The zombie statistic that just won't die
I have written more than once before about how the commonly heard statistic "50% of all clinical trials are not published" is nonsense. It is a zombie statistic: no matter how many times you try to kill it, it just keeps on coming. And now it turns out its supporters are becoming increasingly dishonest in their attempts to defend it.
The zombie statistic appeared again in the last few days on the Pharmafile website. This was presented as being news, but in fact it described a report that contributed very little new data, and mainly described a publication from last December. The publication, needless to say, did not show that only 50% of clinical trials are published, but if you read it really carelessly, are determined to believe that only 50% of clinical trials are published, and don't care too much about what the study actually showed, then you might interpret it as meaning that.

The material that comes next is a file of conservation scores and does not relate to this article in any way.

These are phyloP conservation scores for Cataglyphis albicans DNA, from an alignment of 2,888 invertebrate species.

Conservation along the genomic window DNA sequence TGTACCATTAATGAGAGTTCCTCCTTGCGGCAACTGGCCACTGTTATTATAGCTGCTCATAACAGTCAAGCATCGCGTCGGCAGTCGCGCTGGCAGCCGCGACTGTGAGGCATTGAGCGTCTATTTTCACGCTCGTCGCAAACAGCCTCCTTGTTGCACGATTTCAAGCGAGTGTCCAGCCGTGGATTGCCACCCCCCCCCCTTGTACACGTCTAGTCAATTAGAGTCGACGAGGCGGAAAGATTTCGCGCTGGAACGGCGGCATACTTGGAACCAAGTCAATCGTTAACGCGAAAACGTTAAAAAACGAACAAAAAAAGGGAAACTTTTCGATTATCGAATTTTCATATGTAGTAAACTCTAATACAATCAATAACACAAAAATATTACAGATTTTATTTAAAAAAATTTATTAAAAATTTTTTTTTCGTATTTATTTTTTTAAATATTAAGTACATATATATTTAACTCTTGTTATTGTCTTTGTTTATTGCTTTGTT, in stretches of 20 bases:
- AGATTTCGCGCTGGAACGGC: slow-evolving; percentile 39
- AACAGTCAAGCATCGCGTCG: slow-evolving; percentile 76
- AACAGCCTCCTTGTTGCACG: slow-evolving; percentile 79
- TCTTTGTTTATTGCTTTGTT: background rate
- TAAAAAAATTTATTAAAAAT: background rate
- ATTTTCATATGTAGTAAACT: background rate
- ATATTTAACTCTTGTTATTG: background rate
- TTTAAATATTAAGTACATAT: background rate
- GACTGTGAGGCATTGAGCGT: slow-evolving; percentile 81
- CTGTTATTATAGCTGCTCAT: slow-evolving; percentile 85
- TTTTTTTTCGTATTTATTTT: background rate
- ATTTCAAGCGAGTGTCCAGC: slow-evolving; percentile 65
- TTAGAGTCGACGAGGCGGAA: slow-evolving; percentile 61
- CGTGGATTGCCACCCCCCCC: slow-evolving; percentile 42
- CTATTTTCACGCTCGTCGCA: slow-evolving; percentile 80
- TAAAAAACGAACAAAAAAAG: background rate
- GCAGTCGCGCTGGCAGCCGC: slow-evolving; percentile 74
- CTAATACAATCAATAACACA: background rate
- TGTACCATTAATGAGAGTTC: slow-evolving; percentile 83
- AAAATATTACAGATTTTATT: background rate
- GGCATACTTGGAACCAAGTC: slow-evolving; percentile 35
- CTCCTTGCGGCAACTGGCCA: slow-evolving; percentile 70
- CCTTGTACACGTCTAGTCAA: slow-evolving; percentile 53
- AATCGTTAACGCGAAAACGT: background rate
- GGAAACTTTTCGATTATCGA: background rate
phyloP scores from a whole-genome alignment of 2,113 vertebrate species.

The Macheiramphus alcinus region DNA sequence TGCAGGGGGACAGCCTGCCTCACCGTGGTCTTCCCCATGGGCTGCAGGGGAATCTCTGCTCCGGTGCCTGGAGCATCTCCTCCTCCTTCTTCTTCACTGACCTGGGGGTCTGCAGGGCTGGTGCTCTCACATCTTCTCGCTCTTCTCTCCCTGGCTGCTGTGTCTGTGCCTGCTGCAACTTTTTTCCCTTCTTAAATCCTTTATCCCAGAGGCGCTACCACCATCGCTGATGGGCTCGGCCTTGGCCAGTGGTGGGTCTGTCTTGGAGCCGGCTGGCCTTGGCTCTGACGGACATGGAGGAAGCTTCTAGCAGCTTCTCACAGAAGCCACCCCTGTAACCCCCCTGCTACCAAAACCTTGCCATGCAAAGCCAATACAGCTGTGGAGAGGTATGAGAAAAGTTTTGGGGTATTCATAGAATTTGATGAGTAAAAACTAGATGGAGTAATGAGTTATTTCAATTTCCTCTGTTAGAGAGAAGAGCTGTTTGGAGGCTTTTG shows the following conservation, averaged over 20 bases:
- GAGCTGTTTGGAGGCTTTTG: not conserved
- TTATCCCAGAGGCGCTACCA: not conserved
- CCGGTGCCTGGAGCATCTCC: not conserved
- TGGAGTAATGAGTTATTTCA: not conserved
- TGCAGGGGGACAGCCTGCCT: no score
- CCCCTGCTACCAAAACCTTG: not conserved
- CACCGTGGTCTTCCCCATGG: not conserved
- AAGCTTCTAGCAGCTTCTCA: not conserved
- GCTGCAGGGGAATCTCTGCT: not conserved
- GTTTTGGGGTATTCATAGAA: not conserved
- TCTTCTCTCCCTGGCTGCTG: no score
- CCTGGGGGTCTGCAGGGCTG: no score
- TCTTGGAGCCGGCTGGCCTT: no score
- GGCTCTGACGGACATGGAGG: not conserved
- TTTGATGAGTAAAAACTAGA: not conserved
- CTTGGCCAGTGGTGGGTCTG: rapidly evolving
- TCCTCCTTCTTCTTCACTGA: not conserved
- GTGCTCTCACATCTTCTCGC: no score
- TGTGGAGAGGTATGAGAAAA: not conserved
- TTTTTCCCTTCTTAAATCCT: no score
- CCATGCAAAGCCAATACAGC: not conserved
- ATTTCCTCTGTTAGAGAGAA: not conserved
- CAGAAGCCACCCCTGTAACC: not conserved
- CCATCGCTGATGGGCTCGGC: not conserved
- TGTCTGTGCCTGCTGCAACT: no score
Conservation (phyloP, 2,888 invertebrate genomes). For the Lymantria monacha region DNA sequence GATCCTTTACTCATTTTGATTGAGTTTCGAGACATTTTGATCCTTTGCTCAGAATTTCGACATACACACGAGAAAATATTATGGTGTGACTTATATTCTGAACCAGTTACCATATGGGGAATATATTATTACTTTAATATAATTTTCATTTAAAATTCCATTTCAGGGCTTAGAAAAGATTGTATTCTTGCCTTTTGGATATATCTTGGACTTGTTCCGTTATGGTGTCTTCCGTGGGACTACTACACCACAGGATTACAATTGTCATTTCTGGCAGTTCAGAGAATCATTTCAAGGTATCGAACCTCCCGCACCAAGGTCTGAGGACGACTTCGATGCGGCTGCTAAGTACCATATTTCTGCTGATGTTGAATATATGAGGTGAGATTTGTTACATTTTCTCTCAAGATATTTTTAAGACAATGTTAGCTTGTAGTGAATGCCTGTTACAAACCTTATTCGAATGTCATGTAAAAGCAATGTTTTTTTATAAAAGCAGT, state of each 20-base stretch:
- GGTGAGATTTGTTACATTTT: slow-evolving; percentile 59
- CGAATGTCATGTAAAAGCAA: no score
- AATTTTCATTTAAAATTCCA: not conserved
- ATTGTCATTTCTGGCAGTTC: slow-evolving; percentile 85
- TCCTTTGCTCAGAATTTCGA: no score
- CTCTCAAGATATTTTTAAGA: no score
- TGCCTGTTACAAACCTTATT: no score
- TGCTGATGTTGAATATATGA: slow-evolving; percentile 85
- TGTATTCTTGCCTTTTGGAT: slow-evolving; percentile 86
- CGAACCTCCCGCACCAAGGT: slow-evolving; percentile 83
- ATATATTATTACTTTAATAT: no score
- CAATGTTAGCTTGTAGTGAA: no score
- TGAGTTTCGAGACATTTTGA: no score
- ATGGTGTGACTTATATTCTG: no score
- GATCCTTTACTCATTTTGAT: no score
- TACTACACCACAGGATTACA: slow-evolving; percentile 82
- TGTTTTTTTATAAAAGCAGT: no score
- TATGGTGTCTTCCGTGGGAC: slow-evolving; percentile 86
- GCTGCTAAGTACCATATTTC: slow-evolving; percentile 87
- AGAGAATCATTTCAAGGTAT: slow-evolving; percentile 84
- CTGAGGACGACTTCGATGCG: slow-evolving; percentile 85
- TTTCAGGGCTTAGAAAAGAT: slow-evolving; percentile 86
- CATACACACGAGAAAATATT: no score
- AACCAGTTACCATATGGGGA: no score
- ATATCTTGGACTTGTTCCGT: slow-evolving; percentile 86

What I find really disappointing here, however, is not just that the same old flawed statistic is being rehashed, but that Pharmafile seem determined to resist any attempts at debunking. Jackie Marchington wrote a nice explanation of why the "50% of trials are unpublished" statistic was nonsense, and posted it as a comment to the Pharmafile article.
Sadly, the comment didn't last long before it was deleted with no explanation. Jackie posted a further comment to ask what had happened to the first one, which was also deleted.
Deleting comments from websites when they disagree with you is a sure sign of a weak argument and intellectual dishonesty. The "50% of clinical trials are unpublished" brigade are surely losing the argument if deleting critical comments is the best they can do.
If you want to read what Jackie had to say, happily she had the foresight to post her comment here as well.